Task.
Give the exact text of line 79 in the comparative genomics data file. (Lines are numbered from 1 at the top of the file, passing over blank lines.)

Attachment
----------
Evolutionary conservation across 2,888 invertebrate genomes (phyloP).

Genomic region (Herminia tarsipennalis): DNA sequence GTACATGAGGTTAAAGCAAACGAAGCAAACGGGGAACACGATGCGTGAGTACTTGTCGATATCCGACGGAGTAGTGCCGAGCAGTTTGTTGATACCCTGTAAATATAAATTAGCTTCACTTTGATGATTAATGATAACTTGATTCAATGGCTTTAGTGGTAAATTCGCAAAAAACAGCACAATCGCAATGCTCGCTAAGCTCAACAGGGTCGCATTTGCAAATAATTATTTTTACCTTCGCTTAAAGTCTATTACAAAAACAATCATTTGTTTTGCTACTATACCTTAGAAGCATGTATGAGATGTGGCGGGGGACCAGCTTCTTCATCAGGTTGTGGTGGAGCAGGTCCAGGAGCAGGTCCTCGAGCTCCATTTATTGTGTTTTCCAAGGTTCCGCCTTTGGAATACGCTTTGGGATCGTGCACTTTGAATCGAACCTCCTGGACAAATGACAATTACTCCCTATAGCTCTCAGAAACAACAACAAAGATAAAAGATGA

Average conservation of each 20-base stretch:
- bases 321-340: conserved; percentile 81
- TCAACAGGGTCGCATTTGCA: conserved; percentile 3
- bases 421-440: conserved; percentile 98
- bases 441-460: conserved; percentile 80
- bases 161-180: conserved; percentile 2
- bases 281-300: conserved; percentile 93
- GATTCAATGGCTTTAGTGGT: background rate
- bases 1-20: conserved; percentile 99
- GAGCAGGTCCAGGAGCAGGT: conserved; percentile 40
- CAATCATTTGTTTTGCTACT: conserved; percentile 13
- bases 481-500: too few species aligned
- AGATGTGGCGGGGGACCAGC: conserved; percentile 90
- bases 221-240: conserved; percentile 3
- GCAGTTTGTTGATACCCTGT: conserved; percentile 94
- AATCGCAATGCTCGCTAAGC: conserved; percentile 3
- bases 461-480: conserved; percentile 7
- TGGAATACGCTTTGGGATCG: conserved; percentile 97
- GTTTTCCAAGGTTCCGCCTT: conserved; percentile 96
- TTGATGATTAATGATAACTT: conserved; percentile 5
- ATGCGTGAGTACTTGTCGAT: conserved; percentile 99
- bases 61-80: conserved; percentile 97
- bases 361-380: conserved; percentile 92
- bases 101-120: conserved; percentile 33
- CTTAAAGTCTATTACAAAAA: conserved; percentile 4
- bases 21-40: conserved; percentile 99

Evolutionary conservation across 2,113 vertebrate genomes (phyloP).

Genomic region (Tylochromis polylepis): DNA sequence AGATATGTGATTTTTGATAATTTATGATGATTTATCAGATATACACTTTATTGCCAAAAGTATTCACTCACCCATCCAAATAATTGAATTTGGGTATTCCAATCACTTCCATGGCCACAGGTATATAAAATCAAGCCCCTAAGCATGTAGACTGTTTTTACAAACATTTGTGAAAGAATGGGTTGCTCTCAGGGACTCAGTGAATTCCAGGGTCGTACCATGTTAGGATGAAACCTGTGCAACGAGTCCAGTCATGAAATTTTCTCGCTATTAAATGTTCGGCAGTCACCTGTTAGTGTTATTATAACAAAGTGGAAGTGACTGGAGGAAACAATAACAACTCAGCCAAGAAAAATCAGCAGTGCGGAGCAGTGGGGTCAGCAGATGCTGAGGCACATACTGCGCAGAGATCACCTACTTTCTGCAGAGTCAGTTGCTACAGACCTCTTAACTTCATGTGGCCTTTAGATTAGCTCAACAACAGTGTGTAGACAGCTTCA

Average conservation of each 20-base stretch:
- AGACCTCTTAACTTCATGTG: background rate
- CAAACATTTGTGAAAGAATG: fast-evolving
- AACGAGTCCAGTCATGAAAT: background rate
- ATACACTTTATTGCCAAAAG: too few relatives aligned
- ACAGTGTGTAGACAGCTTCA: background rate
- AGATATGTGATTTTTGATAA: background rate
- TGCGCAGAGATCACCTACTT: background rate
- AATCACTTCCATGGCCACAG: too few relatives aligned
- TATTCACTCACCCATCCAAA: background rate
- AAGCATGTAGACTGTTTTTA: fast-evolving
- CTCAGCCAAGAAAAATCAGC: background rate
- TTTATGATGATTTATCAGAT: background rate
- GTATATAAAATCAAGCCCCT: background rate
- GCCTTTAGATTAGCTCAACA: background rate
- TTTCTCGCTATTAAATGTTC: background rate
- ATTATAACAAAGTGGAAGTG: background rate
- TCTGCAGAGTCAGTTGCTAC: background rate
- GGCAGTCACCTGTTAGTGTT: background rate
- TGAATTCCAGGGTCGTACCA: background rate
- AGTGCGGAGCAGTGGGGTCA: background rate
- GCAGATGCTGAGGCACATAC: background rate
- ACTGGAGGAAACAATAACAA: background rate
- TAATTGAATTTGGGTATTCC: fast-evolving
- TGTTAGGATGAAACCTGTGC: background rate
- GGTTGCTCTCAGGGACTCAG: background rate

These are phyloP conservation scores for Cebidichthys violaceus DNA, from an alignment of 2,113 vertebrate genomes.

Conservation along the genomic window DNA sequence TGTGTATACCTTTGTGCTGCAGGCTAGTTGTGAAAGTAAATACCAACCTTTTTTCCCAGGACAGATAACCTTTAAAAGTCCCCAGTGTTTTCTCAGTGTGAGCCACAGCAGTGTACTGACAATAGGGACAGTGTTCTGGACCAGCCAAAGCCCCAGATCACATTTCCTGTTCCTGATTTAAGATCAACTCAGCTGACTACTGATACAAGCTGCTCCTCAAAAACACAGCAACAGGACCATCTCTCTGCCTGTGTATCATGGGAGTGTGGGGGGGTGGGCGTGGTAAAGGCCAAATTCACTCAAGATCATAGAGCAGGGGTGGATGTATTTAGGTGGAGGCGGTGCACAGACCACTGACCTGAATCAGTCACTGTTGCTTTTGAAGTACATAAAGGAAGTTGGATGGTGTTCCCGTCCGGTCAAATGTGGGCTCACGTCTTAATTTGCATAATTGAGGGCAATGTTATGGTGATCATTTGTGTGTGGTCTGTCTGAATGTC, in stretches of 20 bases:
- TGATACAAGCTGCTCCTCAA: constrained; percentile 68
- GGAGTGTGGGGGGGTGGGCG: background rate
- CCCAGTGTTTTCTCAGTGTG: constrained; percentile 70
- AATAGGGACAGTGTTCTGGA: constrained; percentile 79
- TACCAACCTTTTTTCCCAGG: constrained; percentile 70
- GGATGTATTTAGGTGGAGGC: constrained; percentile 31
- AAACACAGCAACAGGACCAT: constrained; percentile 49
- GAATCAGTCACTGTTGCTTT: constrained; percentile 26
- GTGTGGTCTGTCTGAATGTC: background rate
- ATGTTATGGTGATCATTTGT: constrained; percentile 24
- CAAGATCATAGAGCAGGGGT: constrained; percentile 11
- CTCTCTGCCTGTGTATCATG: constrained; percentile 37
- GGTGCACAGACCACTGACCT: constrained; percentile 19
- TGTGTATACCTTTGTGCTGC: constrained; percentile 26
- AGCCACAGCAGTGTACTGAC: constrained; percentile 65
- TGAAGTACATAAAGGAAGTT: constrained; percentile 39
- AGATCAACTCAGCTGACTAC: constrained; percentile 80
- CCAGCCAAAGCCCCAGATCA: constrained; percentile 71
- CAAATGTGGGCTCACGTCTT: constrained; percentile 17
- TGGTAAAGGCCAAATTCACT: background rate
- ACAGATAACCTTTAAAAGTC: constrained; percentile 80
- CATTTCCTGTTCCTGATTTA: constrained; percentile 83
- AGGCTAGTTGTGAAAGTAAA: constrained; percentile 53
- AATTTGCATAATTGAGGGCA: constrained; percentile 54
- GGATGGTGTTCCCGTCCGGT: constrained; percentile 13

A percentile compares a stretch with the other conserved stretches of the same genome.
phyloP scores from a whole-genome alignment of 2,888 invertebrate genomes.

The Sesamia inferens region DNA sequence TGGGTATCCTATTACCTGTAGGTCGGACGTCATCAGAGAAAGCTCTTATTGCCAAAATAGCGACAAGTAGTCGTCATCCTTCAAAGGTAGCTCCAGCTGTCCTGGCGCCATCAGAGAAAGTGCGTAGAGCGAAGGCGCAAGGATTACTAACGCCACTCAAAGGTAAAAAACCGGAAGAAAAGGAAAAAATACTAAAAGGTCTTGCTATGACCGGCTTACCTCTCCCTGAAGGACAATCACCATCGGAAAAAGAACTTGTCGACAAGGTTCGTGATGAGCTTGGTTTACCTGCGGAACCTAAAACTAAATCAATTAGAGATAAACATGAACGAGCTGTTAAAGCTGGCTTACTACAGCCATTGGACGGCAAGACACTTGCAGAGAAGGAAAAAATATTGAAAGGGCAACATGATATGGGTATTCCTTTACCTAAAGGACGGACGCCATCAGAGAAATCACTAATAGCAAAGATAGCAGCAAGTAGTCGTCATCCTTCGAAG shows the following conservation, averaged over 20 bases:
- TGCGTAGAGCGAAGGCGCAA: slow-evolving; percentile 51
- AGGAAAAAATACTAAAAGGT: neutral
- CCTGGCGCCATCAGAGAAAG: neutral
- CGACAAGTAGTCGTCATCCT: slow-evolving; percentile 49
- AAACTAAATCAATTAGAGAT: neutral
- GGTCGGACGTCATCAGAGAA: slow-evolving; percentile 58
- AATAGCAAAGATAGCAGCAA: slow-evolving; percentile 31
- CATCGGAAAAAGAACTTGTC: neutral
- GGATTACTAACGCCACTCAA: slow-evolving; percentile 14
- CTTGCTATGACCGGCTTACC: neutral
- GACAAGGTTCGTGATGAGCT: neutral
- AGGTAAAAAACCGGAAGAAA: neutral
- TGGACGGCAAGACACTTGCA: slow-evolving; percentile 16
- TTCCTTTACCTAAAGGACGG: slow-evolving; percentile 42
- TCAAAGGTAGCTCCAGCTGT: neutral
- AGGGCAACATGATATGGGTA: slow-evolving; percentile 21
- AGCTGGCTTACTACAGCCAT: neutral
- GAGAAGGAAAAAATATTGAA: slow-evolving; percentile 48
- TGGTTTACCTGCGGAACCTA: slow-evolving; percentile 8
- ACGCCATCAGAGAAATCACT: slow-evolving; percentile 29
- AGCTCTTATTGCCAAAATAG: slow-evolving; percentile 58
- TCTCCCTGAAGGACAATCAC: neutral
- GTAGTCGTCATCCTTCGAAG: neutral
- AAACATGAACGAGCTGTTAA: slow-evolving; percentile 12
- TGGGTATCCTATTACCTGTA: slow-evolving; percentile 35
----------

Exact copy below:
- ACAGATAACCTTTAAAAGTC: constrained; percentile 80